Syndies: Cable news took bite out of May sweep

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Most of syndication's top-tier programs -- such as King World Productions' Oprah,
Paramount Television's Entertainment Tonight and King World's Wheel of
Fortune
-- had no trouble maintaining leadership in their genres as the May
sweep, covering April 24-May 21, came to a close.

But there was some year-to-year slippage as shows faced stronger post-war
competition from cable news, particularly Fox News Channel, which was up 67%
in daytime compared to last May.

Court shows were among the strongest performers in daytime, although leader
Paramount's Judge Judy was down 12% from last May to a 5.0 sweep average.

Still, it remained well ahead of Paramount's second-place Judge Joe
Brown
, which was up 3% from last year to a 3.5 average.

Twentieth Television's Divorce Court remained third with a 2.9, up 7%.

Twentieth's Texas Justice was unchanged from its year-ago 2.2 average.

Warner Bros.' People's Court earned a 2.1, up 5% from last year.

Warner Bros.' Judge Greg Mathis did not air as an hour-long
show last May, but it was up 19% to 1.9 since it became an hour last September.

Sony Pictures Television's Judge Hatchett slipped 6% to 1.7.

Talk was mixed, although eight shows scored rating averages of 1.5 or better.

Oprah breezed through the May sweep with a 6.2, up 7% from last
year and 27% higher than King World's second-place Dr. Phil. Dr.
Phil
, the top first-run rookie, averaged a formidable 4.9 although that was
down 11% from the February sweep.

Buena Vista Television's Live with Regis and Kelly was up 9% from last May to
3.8. Universal Television's Maury dropped 6% to 3.1.

Paramount's Montel Williams was off 4% to 2.5.

Universal's The Jerry Springer Show lost 8% to 2.4.

Sony's Ricki Lake fell 11% to 1.6. Warner Bros.' Jenny Jones
sank 21% to 1.5.

Elsewhere, most of the first-run rookie strips, like Dr. Phil, lost
ground from the most recent sweep, but a couple of newcomers resisted the
downtrend.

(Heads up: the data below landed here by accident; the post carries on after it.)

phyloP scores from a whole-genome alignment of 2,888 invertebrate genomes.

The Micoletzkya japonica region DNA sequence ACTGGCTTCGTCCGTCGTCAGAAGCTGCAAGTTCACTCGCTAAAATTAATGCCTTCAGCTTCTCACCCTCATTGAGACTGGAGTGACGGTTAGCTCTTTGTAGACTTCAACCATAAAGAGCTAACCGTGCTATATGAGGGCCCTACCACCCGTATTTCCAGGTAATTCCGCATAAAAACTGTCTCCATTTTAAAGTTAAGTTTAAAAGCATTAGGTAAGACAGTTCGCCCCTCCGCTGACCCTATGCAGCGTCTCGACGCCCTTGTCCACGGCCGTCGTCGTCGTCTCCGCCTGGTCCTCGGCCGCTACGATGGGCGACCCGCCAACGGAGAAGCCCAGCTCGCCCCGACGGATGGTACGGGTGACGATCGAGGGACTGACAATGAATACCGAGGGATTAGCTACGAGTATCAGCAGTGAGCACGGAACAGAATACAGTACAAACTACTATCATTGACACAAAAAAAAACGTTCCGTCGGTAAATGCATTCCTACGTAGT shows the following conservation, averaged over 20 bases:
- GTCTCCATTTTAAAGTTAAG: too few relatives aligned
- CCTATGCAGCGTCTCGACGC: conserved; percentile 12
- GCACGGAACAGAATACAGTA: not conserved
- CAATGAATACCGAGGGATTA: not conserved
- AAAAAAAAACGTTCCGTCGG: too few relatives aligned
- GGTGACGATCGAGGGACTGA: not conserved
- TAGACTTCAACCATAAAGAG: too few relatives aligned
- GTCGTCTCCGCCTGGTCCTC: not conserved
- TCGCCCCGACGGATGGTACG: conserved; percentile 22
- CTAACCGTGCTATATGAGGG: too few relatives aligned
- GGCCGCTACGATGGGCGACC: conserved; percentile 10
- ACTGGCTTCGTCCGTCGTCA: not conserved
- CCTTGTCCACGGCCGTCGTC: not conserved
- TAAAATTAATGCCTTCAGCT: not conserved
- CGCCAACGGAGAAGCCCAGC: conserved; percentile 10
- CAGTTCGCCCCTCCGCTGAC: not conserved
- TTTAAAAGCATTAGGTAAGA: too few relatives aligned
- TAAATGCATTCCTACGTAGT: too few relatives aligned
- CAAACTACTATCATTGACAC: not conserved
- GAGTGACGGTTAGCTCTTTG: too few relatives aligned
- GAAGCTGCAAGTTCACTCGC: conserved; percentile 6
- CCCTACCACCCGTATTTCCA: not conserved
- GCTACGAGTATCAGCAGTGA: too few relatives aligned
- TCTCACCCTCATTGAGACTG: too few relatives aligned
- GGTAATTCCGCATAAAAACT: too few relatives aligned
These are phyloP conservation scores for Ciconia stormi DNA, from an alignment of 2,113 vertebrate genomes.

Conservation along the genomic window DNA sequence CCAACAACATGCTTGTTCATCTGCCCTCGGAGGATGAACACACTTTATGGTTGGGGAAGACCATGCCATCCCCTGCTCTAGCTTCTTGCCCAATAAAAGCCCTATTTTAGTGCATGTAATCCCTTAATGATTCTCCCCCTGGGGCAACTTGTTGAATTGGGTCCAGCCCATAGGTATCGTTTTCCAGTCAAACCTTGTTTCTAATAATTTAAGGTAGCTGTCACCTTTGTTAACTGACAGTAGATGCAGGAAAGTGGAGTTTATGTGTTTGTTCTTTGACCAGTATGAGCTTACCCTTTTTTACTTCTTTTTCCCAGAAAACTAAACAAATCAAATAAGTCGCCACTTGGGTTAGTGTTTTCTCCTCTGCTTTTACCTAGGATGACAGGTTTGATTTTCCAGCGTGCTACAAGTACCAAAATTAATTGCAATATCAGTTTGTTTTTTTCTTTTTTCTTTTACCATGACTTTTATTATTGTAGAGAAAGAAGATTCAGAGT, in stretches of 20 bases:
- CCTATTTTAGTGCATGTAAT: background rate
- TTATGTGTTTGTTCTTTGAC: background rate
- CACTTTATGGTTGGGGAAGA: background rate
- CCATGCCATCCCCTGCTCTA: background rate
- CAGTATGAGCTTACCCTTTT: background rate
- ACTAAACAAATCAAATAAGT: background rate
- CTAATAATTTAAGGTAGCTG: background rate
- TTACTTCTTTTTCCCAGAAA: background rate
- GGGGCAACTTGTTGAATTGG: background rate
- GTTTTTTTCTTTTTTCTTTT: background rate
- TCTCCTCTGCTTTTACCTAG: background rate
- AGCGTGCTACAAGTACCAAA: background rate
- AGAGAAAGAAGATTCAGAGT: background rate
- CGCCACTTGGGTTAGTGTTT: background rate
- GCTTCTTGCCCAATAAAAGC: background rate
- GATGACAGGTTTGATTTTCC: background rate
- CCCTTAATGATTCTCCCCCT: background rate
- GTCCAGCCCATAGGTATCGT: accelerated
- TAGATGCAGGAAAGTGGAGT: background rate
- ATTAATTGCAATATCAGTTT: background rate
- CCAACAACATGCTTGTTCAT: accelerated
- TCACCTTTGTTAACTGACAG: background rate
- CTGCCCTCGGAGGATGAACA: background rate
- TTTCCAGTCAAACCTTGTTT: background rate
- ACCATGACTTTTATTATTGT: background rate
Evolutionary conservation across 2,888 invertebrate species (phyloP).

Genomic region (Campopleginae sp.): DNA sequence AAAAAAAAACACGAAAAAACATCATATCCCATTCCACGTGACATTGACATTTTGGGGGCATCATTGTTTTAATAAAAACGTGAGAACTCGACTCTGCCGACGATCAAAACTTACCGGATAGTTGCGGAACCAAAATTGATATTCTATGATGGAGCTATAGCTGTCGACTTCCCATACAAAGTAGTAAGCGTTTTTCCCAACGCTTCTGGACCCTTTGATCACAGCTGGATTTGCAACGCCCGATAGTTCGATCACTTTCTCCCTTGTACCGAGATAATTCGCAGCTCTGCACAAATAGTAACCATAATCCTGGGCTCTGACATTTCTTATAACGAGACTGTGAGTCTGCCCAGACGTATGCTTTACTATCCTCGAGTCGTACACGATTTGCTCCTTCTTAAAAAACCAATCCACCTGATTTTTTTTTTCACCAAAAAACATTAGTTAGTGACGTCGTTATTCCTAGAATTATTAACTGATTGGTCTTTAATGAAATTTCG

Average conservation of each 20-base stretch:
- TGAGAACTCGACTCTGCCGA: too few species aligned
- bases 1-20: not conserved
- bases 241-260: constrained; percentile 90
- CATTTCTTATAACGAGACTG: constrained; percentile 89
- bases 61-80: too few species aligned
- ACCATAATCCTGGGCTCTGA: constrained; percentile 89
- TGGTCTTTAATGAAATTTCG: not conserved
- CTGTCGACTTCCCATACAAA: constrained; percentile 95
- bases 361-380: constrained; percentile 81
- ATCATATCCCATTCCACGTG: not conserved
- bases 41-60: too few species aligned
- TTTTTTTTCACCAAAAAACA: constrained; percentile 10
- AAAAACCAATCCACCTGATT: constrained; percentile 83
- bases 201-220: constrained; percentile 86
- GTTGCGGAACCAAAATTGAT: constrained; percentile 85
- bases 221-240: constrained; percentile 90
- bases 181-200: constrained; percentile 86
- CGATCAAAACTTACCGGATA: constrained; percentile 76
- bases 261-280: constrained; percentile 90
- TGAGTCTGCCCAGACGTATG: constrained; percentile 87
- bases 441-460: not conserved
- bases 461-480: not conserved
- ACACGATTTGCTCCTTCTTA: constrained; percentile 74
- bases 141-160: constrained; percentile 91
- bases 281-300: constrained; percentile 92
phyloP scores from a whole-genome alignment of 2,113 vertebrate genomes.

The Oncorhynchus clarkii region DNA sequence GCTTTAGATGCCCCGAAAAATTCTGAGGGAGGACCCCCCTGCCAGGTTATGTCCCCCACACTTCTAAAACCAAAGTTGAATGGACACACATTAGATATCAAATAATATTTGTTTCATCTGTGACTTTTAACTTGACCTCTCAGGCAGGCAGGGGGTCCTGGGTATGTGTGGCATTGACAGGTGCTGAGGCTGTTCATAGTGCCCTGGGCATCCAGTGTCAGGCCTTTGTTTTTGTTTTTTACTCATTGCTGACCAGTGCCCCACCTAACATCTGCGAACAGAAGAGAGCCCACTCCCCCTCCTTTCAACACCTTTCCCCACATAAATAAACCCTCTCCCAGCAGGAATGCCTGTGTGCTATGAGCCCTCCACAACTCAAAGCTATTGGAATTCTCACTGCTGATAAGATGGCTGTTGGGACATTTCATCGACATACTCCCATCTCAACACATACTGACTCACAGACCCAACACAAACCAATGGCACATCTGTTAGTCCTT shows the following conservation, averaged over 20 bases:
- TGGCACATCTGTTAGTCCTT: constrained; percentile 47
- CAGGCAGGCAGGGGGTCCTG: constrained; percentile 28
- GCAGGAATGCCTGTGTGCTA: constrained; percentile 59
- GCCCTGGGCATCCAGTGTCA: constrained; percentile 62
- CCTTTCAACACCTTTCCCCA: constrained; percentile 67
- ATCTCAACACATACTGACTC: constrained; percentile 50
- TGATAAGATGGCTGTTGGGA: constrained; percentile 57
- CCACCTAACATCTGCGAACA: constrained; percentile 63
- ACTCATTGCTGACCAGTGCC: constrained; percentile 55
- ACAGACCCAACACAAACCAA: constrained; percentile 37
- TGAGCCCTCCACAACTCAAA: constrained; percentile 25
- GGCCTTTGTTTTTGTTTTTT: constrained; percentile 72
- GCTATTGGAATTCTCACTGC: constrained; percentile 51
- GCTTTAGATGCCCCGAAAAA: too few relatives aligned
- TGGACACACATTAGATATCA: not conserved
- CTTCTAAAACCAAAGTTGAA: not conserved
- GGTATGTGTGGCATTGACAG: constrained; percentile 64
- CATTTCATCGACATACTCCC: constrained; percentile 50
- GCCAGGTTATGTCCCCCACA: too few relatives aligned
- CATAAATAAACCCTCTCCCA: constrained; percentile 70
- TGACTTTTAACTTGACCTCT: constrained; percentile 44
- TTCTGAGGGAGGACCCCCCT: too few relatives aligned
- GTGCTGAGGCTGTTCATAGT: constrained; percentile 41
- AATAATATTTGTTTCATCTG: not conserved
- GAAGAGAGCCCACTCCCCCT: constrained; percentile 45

Warner Bros.' Celebrity Justice held steady sweep-to-sweep at a 1.3
average, airing mostly in late-night slots.

The show also finally scored its year-two renewal, which has been slow in
coming.

Twentieth's Good Day Live -- which went national in January after a slow
rollout -- was up 11% from February to a 1.0 average.

On the downside, Buena Vista's rookie game show, Who Wants to Be a
Millionare
, slipped 9% from the prior sweep to a 3.2 average.

Sony's Pyramid lost 5% to 1.9.

NBC Enterprises' The John Walsh Show dropped 13% to 1.3.

Looking at shows that aren't expected back next season, Warner Bros.' The
Caroline Rhea Show
fell 10% to 0.9 and Paramount's Life
Moments
plunged 17% to 0.5.

In access, the magazines were the only genre without at least one show with a
double-digit decline.

Paramount's ET was the No. 1 magazine for the
14th consecutive May sweep by a 74% margin over King World's
second-place Inside Edition, despite a 5% dip to 5.4.

Inside Edition was up 3% to 3.1. Warner Bros.' Extra and
NBC Enterprises' Access Hollywood remained deadlocked at a 2.5 average
for each, with both shows even with their prior-year performance.

Among the veteran game and relationship shows, Wheel of Fortune
remained on top with an 8.8 average, unchanged from last year, although King
World's second-place Jeopardy! was down 9% to a 7.0 average.

King World's Hollywood Squares was up 4% to 2.6. Tribune's Family
Feud
lost 10% to 1.8.

Warner Bros.' Blind Date fell 11% to 1.7, tying Warner Bros.'
elimiDate, which was up 13% to 1.7.

Warner Bros.' Fifth Wheel skidded 7% to 1.3, tying Warner Bros.'
Street Smarts, which was down 13% from last May.

Warner Bros.' Change of Heart plummeted 21% to 1.1. And Sony's
Shipmates sank 20% to 0.8.

In off-net sitcom action, Warner Bros.' Friends and Sony's Seinfeld
finished in a dead heat, with each show earning a 6.6 average.

Friends was down 4%, while Seinfeld -- which picked up a
double-run on TBS Superstation this season -- was up 10%.

Coming in a strong third was King World's Everybody Loves Raymond,
which was up 9% to 6.2 in its second season.

Warner Bros. rookie Will & Grace was off 9% from February to a
3.9 average.

Fellow rookie Carsey-Werner-Mandabach's That 70s Show averaged 3.7
for fifth place and down 5% from the prior sweep.

Also of note, the race between the two major movie-review weeklies tightened
significantly, as Buena Vista's Ebert & Roeper declined significantly
to a 2.0 average while Paramount's Hot Ticket increased 6% from last May
to a 1.7.

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